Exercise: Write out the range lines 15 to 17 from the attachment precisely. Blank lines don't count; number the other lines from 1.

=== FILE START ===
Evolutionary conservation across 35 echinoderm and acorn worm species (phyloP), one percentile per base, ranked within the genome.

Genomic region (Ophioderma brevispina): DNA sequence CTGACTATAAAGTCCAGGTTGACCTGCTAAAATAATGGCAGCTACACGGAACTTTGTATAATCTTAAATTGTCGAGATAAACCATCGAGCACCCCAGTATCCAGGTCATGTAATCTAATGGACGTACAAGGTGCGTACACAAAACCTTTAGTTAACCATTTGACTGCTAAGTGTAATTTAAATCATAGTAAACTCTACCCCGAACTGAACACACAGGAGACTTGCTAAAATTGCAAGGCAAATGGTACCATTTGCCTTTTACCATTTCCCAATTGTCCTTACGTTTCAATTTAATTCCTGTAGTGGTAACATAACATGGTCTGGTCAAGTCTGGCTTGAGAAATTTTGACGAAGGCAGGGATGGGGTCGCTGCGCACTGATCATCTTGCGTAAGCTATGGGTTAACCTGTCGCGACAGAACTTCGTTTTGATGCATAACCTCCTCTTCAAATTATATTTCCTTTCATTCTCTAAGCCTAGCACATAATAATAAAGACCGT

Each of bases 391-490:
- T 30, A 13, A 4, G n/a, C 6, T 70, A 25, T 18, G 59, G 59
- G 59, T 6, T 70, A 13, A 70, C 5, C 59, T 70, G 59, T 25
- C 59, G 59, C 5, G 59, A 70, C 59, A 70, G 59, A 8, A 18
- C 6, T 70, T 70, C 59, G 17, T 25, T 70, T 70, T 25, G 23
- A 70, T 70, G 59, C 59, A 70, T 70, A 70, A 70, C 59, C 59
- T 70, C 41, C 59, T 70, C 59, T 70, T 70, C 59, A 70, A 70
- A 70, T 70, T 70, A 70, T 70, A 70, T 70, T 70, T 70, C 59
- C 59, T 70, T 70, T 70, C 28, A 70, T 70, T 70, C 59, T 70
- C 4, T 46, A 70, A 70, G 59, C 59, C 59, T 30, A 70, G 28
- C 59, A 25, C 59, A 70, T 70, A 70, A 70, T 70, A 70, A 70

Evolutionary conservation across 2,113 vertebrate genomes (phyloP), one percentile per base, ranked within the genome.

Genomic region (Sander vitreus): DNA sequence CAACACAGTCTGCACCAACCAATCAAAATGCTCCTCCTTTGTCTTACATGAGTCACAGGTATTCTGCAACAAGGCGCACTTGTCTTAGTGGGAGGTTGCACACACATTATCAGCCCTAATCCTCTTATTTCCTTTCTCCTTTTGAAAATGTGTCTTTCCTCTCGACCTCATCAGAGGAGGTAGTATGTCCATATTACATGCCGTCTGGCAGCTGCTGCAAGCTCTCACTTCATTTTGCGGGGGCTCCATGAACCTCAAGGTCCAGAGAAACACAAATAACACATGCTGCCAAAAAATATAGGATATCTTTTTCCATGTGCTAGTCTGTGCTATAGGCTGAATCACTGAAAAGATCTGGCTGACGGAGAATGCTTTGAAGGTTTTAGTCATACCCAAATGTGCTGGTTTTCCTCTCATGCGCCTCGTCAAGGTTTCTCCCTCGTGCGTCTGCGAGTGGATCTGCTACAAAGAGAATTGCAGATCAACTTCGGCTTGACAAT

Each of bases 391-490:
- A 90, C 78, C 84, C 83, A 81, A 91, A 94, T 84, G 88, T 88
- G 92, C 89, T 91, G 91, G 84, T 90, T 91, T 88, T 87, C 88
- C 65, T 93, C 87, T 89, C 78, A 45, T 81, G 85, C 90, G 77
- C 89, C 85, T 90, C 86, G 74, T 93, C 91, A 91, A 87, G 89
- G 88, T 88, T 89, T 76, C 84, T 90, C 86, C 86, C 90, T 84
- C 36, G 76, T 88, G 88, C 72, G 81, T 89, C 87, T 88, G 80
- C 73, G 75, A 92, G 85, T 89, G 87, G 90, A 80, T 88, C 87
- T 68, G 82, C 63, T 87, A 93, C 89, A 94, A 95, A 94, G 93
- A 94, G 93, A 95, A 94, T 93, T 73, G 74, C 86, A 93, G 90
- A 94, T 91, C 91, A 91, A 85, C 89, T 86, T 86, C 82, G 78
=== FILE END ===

Genomic region (Sander vitreus): DNA sequence CAACACAGTCTGCACCAACCAATCAAAATGCTCCTCCTTTGTCTTACATGAGTCACAGGTATTCTGCAACAAGGCGCACTTGTCTTAGTGGGAGGTTGCACACACATTATCAGCCCTAATCCTCTTATTTCCTTTCTCCTTTTGAAAATGTGTCTTTCCTCTCGACCTCATCAGAGGAGGTAGTATGTCCATATTACATGCCGTCTGGCAGCTGCTGCAAGCTCTCACTTCATTTTGCGGGGGCTCCATGAACCTCAAGGTCCAGAGAAACACAAATAACACATGCTGCCAAAAAATATAGGATATCTTTTTCCATGTGCTAGTCTGTGCTATAGGCTGAATCACTGAAAAGATCTGGCTGACGGAGAATGCTTTGAAGGTTTTAGTCATACCCAAATGTGCTGGTTTTCCTCTCATGCGCCTCGTCAAGGTTTCTCCCTCGTGCGTCTGCGAGTGGATCTGCTACAAAGAGAATTGCAGATCAACTTCGGCTTGACAAT

Each of bases 391-490:
- A 90, C 78, C 84, C 83, A 81, A 91, A 94, T 84, G 88, T 88